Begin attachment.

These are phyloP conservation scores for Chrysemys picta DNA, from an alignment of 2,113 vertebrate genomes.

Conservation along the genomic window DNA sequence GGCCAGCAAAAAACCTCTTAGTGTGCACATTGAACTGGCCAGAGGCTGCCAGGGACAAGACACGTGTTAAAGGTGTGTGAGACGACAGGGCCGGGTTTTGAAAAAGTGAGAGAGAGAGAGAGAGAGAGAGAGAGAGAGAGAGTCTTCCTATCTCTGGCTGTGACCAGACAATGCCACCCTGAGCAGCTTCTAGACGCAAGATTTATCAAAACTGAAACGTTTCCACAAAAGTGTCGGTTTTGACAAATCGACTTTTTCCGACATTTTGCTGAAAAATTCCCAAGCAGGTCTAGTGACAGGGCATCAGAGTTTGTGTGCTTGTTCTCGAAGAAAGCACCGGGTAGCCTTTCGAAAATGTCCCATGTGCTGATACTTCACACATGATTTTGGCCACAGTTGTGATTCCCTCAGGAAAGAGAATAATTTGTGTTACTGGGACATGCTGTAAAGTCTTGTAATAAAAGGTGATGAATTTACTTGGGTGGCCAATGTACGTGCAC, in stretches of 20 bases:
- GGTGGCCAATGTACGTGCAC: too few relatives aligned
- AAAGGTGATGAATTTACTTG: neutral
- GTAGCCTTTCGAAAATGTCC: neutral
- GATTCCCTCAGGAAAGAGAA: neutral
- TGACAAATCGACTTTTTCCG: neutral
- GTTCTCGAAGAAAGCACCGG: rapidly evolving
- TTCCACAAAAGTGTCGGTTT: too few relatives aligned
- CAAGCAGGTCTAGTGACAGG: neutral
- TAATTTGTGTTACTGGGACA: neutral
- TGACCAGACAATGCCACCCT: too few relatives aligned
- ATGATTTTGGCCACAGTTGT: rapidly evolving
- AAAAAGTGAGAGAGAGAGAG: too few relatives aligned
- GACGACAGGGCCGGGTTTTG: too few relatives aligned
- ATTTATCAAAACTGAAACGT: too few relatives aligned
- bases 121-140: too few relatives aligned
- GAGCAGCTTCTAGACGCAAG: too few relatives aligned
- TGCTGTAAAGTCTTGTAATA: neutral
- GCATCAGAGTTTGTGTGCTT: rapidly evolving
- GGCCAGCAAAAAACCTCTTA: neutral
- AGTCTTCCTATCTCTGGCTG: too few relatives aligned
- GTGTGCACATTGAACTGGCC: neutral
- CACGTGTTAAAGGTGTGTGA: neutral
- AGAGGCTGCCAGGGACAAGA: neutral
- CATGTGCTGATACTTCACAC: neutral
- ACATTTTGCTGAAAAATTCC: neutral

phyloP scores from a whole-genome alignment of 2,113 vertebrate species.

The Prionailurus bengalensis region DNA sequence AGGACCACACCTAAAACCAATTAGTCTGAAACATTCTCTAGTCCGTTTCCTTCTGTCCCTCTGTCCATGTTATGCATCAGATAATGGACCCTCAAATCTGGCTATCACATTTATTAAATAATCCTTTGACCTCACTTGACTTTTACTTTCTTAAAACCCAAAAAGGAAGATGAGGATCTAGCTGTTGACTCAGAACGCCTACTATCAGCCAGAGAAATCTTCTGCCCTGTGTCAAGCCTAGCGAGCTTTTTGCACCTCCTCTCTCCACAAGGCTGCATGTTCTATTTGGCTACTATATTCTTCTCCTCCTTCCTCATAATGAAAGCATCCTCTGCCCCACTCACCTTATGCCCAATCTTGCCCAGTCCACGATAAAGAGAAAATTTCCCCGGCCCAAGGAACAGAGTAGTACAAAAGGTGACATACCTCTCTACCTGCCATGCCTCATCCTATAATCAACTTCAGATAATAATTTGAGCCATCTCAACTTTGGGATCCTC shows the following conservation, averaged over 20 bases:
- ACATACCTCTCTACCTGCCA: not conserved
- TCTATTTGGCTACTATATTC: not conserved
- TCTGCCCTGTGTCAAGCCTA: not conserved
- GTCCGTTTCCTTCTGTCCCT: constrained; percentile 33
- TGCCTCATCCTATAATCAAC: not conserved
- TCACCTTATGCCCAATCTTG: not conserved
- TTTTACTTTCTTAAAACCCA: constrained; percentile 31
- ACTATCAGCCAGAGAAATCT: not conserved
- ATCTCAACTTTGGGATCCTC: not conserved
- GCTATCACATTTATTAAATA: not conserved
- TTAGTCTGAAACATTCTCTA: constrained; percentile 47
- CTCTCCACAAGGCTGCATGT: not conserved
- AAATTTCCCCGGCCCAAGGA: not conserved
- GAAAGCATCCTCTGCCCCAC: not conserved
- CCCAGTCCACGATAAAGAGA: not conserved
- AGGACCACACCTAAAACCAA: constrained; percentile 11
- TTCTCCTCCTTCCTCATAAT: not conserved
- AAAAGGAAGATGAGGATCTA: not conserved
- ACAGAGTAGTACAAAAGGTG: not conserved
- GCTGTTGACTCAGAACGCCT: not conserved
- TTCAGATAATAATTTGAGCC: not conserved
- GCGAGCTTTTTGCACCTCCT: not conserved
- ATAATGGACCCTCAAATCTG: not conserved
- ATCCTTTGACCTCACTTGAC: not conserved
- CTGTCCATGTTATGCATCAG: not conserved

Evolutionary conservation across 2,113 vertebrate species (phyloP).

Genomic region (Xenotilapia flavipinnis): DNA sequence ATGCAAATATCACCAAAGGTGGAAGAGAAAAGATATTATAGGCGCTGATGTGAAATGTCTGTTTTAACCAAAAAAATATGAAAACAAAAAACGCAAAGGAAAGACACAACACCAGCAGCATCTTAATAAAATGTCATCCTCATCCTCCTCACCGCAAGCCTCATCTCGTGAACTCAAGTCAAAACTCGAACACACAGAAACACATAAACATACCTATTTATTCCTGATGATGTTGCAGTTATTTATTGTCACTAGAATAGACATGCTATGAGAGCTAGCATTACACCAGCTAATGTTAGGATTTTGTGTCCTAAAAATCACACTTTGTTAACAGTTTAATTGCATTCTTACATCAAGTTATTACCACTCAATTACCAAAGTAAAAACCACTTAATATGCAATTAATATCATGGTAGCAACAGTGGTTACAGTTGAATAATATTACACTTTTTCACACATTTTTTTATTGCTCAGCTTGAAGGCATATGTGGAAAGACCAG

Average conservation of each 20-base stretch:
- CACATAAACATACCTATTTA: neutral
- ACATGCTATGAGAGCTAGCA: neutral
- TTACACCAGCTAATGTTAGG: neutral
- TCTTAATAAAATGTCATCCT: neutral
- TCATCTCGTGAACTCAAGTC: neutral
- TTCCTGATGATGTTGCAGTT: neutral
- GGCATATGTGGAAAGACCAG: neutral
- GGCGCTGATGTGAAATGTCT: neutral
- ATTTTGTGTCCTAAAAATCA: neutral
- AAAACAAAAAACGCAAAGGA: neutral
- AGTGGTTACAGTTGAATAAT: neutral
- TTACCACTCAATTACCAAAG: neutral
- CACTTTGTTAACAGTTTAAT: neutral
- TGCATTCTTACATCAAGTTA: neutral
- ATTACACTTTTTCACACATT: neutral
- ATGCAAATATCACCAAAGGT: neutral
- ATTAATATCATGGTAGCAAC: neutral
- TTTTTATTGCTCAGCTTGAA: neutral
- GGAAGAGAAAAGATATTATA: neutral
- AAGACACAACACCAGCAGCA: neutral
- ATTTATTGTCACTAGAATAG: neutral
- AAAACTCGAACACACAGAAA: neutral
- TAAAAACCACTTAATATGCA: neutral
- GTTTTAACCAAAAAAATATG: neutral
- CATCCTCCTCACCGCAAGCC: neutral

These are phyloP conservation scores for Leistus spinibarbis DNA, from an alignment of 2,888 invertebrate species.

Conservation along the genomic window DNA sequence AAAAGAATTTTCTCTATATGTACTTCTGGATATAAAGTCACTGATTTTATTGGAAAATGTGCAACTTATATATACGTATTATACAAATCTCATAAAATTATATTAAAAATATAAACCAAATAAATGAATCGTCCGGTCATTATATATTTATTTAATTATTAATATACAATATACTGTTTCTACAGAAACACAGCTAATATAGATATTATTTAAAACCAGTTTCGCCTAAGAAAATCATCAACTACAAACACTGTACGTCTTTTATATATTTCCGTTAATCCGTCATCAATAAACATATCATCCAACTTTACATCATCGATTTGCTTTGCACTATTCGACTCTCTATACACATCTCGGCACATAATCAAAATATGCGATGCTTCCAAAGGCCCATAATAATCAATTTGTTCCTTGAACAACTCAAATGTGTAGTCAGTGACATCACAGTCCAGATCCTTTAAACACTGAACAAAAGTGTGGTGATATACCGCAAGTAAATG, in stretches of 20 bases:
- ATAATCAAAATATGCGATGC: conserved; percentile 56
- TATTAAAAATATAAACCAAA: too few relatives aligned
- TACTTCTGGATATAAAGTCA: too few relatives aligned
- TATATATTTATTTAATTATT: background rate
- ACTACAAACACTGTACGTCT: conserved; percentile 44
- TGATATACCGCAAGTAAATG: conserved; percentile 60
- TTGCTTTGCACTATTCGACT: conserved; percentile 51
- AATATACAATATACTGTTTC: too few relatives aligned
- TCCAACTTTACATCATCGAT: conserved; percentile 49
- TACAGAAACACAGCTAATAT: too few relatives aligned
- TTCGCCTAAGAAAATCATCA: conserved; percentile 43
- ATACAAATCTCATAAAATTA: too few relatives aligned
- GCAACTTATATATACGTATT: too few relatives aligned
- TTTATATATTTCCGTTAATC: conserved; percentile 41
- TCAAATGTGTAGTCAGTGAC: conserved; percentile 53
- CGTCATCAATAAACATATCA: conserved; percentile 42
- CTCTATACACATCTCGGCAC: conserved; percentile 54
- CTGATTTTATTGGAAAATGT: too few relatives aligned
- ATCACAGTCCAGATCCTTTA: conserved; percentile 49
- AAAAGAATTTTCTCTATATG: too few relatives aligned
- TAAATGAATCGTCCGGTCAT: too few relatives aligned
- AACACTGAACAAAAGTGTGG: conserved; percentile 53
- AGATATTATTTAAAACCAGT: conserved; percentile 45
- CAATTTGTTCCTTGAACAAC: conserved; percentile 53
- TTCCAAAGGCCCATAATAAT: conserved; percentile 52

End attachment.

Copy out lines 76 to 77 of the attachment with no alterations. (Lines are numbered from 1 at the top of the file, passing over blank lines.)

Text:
- GGAAGAGAAAAGATATTATA: neutral
- AAGACACAACACCAGCAGCA: neutral